Defiance Impression: Defiantly Average

What kind of art style is it, you may ask? Well, I honestly can’t tell what they were aiming for. It wants to be a dark, grim, dusty sort of shooter, but it also throws in some really colorful and entertaining enemy designs. Defiance is a game that hasn’t made up its mind on whether it should be an abstraction of real-life, or an imitation. This sort of indecision is really harmful for brand identification.

The art is wonderfully detailed, though. Characters have some nice animations (with the exception of head turning, which is hilariously awkward), models are extravagent (once they load; to cut down on server strain, all characters show up as a generic model until their info is loaded), and the aforementioned enemy designs show some real creativity. It’s creativity that seems to be on loan from fantasy titles, though, which leaves Defiance feeling like it has no real identity. There’s love and care put into the work here, but the character is missing.

This lack of defining character is also present in the game mechanics. You are allowed to create a loadout that contains two weapons, a grenade, an active ability, and a number of passive abilities based on your level. You then run around and shoot dudes in the face until they drop and dissolve into sweet cash and loot. There is some more depth to this – most notably the confusing and relatively undocumented weapon attachment system, which I will attempt to puzzle out in a future impression – but your time in Defiance will generally revolve around the “shoot and loot” concept pushed by so many RPG shooters.

I’ve talked about a lack of impact in MMO combat here on Game Front before, but I never imagined that same deficiency would strike a shooter. Don’t get me wrong, Defiance is functional and (arguably) fun. You kill dudes and get loot, after all. But it has no punch. Combat feels weirdly disconnected from any sort of danger or weight, both in terms of animation and game mechanics. I can dump ammo into every enemy I see, but it doesn’t feel like I’m doing anything until the enemy drops.

Speaking of ammo: It’s superfluous, at least in the beginning. You can restock lost ammo every 10 feet, and enemies also drop piles of magazines. I only ran out of ammo once in the first 10 levels, and I immediately restocked it at no penalty. If you strip ammo conservation of consequence, you may as well take it completely out of the game. Even now I worry more about my reload speed than my ammo reserves.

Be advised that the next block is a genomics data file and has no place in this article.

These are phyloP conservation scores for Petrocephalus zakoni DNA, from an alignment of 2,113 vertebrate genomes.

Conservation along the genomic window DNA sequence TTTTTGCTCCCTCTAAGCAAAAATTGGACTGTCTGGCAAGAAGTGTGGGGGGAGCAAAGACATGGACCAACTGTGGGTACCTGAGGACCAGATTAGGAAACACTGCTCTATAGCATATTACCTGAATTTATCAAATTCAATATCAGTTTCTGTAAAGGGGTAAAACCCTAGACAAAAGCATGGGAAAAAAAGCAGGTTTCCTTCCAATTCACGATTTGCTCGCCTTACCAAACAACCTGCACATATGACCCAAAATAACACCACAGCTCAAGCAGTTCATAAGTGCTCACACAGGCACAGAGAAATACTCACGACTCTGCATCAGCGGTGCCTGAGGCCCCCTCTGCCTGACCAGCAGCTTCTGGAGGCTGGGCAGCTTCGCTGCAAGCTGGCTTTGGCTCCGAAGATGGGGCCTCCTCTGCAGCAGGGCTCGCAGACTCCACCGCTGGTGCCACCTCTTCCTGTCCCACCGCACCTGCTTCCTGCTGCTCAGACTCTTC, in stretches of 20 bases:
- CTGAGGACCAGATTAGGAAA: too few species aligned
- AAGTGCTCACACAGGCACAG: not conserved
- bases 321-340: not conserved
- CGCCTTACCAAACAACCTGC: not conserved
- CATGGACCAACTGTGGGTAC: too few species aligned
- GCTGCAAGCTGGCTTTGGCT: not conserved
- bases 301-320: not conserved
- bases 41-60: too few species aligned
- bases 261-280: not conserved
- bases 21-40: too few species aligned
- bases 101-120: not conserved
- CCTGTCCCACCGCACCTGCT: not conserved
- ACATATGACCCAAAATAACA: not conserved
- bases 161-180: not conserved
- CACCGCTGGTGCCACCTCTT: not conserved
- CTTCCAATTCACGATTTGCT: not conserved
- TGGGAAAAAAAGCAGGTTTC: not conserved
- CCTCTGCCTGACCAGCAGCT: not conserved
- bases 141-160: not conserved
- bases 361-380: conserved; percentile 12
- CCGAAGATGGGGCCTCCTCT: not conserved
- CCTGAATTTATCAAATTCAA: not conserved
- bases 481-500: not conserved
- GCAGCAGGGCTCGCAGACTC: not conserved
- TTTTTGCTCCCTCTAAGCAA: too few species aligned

Besides your loadout, there are countless ways to customize and tweak and advance your character. These areas are approached well, for the most part. Outfits provide you with cool cosmetic tweaks that don’t affect your stats, weapon proficiencies give you bonuses to the guns you use most often, pursuits (aka achievements) give you concrete reasons to go off the beaten path, and the skill tree is expansive and interesting to explore. The skill system in particular is quite good, and it emphasizes flexibility over rigid specialization. Since you can only carry a few skills with you at a time, there is no need to restrict you as harshly as the likes of World of Warcraft. After all, having 80 skills isn’t nearly as impressive if you can only use 10 of them at a time.

Unfortunately for us, the UI for these elements is just atrocious. I got used to it after a while, and I’m sure any new player willing to stick it out will as well, but it definitely shows signs of being designed for console. The part that aggravated me the most was the radial menu, with the obtuse pursuits menu coming in close second. In order to go beyond the inventory, you have to hold spacebar and select an option from a radial menu. Did I mention that this menu is fullscreen, and the game (unsurprisingly, as all MMOs do this) continues to play in the background? It’s absurd and unintuitive, and it’s clear that it was created with a console controller in mind.

Pursuits suffer from this the worst, unfortunately. They are organized in a really annoying way (by “season”, then category, then pursuit) and tracking which ones you are on is a pain in the ass. It’s a shame, as the pursuits system is genuinely cool and gives you some really nice rewards – such as an increase to your character level or new customization options – for seeing it through. The UI just happens to drag it down so badly that it’s hard to care.

Join the Conversation   

* required field

By submitting a comment here you grant GameFront a perpetual license to reproduce your words and name/web site in attribution. Inappropriate or irrelevant comments will be removed at an admin's discretion.

No Comments on Defiance Impression: Defiantly Average